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Right to Safe Environment

All human beings depend on the environment in which we live.  A safe, clean, healthy and sustainable environment is integral to the full enjoyment of a wide range of human rights, including the rights to life, health, food, water and sanitation.  Without a healthy environment, we are unable to fulfil our aspirations or even live at a level commensurate with minimum standards of human dignity.  At the same time, protecting human rights helps to protect the environment.  In recent years, the recognition of the links between human rights and the environment has greatly increased.  The number and scope of international and domestic laws, judicial decisions, and academic studies on the relationship between human rights and the environment have grown rapidly worldwide.

Environmental rights are human rights, as people’s livelihoods, their health, and sometimes their very existence depend upon the quality of and their access to the surrounding environment as well as the recognition of their rights to information, participation, security and redress.

LRF gives special emphasis on Right to Safe Environment and believes that the human right to a healthy environment brings together the environmental dimensions of civil, cultural, economic, political, and social rights, and protects the core elements of the natural environment that enable a life of dignity.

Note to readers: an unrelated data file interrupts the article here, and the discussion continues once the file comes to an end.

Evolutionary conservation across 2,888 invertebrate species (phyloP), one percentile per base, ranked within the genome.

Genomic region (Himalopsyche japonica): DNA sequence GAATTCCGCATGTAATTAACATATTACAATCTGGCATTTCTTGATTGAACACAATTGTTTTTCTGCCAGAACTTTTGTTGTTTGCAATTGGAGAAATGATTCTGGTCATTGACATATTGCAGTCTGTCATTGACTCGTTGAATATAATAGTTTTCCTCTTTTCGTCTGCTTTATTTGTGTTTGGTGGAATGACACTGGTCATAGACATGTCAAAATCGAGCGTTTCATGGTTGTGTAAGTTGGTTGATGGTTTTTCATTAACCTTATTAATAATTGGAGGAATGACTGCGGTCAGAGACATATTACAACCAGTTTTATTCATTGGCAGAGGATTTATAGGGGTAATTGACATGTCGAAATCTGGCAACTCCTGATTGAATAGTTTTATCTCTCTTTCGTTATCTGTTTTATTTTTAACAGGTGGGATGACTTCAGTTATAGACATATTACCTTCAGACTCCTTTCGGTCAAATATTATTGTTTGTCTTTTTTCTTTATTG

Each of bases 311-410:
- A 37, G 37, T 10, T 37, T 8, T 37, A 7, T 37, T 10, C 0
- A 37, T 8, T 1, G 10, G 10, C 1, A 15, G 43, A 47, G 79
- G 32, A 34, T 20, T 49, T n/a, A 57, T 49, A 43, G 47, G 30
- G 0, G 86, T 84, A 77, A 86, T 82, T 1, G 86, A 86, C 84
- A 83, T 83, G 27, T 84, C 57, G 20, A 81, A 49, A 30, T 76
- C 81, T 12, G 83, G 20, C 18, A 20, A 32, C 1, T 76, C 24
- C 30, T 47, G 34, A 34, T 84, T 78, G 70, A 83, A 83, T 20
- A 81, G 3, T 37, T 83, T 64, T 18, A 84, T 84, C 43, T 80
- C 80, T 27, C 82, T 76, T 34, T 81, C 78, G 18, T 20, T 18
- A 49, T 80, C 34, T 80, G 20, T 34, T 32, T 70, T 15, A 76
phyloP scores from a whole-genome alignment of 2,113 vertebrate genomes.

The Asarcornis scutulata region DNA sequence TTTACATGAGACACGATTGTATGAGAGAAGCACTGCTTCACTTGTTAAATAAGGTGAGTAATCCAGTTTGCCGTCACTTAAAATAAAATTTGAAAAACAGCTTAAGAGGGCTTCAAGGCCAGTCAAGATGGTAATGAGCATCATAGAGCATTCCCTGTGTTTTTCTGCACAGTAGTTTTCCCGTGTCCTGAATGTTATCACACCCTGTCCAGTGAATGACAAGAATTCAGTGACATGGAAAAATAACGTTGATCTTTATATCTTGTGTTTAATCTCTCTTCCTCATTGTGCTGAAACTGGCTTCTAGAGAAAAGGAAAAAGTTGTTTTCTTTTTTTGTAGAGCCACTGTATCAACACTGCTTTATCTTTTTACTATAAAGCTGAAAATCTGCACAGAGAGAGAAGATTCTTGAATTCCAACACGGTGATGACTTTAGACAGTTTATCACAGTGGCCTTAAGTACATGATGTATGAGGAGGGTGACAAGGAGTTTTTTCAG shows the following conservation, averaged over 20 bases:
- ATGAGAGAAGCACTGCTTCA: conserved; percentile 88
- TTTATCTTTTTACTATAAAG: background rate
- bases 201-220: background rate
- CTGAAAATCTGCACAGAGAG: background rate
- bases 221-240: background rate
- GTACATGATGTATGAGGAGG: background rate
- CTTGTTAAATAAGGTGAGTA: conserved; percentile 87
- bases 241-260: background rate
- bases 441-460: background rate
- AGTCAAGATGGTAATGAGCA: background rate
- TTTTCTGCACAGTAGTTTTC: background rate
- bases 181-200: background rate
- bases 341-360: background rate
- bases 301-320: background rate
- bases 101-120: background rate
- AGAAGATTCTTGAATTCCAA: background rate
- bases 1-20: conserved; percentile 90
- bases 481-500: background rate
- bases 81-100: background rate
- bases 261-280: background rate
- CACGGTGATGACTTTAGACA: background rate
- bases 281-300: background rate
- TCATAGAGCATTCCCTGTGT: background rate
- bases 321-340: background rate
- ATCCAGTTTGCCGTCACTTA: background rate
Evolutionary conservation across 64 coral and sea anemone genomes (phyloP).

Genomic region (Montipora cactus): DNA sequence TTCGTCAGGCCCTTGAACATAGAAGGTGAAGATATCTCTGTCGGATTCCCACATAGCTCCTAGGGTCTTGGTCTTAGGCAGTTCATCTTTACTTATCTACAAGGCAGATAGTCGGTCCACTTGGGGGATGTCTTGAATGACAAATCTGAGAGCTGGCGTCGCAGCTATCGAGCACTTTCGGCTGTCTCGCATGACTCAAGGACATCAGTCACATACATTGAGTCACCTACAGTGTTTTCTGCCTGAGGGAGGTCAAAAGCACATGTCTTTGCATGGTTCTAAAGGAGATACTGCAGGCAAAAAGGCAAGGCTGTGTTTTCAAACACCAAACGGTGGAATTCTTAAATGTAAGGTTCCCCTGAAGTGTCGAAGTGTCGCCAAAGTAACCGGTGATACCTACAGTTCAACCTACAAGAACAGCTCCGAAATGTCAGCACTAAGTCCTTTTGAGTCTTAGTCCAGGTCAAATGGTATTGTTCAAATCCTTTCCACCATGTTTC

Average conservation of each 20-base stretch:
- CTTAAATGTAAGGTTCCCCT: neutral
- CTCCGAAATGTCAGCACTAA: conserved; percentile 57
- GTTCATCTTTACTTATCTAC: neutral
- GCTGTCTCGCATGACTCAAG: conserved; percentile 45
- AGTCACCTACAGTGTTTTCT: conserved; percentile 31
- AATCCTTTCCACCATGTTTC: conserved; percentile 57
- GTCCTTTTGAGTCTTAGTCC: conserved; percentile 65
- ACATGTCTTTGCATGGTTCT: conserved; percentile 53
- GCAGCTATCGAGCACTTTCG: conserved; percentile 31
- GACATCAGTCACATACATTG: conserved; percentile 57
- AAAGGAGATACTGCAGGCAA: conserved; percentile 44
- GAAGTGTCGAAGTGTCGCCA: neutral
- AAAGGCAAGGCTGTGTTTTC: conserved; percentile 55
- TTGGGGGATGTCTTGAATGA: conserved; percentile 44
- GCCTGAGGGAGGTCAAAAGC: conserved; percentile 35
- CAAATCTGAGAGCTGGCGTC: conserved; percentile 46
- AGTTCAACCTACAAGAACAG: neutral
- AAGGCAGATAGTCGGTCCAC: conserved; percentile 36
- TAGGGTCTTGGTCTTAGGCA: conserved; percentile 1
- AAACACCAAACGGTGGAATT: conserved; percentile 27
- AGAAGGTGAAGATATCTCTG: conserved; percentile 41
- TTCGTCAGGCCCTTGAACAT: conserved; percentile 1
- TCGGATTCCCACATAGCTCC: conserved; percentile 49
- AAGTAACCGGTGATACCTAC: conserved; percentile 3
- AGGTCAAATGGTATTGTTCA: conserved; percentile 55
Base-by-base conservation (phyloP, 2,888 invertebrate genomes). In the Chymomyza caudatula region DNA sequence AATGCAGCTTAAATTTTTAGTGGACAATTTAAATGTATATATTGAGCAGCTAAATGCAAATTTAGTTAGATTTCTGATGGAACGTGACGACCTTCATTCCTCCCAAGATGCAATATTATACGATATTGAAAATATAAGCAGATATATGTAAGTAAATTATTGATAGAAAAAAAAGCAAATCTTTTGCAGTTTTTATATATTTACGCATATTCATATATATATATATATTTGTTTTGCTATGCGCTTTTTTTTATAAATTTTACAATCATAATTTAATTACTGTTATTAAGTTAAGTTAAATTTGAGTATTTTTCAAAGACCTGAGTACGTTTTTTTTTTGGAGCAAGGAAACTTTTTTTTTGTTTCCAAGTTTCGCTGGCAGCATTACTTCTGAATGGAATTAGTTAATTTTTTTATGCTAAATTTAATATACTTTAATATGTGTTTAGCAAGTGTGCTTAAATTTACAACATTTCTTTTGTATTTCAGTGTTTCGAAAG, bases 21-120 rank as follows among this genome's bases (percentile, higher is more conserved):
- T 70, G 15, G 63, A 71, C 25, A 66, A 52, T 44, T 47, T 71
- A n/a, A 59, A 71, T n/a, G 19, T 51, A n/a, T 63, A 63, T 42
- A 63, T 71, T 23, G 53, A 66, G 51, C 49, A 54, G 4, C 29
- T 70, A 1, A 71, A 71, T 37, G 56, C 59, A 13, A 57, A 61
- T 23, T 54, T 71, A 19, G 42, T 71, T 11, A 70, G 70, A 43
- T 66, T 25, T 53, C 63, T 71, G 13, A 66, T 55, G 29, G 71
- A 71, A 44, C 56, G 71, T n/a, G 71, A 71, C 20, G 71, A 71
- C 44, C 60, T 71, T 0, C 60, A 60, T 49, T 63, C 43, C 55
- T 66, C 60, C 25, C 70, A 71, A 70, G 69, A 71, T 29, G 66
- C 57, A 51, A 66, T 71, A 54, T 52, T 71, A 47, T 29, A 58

LRF has been working on both demand and supply side to secure the people’s right to safe environment.


LRF had launched a campaign on “The Rights of Indus to Survive” with the collaboration of Action Aid Pakistan in 2011 and 2012 in Sindh and Baluchistan). The Program was aimed at sensitizing the local communities and stockholders to disasters management and to protect the River Indus and riverine belt (Kacha Zameen) to protect environment.

During the campaign consultative workshops and network meetings were arranged with the concerned stakeholders for addressing the core issues i.e. shortage of water in the River Indus, the coastal infrastructures, encroachment of lands and lake of political stability and thus many issues were discussed. The discussions were fruitful and solutions were given by the participants in the form of recommendations. These recommendations were given though Charter of Demands in a press conference to develop pressure and for better implementation of the policies and laws concerning the right of Indus. In this campaign, leaflets and posters were developed and distributed for the community awareness at Union Council level.

LRF also established “Save the Indus Network” with the collaboration of 14 civil society organizations from Sindh and Baluchistan. The aim of establishment of this network was to unite the other civil society organizations working on the same issue so that they can raise the voice for “The Rights of Indus to Survive” collectively.